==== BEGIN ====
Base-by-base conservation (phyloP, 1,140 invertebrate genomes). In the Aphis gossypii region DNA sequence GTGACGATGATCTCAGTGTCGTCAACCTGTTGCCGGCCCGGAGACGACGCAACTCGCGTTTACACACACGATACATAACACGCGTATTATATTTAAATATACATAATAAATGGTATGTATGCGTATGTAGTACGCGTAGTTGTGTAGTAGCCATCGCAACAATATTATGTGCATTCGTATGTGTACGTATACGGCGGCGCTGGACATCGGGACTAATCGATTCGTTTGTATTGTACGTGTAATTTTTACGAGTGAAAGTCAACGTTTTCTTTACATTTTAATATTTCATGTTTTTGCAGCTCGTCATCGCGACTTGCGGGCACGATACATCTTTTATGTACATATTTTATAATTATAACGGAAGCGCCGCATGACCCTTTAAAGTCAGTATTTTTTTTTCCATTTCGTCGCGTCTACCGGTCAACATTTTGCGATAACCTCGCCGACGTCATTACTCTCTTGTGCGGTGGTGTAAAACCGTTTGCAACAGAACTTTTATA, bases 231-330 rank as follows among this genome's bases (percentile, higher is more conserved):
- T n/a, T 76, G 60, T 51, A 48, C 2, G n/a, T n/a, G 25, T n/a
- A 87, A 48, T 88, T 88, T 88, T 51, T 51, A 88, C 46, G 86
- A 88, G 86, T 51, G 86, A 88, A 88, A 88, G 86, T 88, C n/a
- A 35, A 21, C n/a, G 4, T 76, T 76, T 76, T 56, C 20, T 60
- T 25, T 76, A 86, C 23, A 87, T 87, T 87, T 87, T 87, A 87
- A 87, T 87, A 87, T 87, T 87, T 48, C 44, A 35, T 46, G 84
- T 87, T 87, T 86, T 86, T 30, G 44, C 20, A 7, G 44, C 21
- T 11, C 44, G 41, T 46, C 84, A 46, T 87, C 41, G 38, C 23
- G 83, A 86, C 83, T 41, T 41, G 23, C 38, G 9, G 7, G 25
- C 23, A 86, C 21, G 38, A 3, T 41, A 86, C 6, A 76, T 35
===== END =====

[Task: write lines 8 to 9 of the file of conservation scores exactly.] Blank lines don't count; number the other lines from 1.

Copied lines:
- T 87, T 87, T 86, T 86, T 30, G 44, C 20, A 7, G 44, C 21
- T 11, C 44, G 41, T 46, C 84, A 46, T 87, C 41, G 38, C 23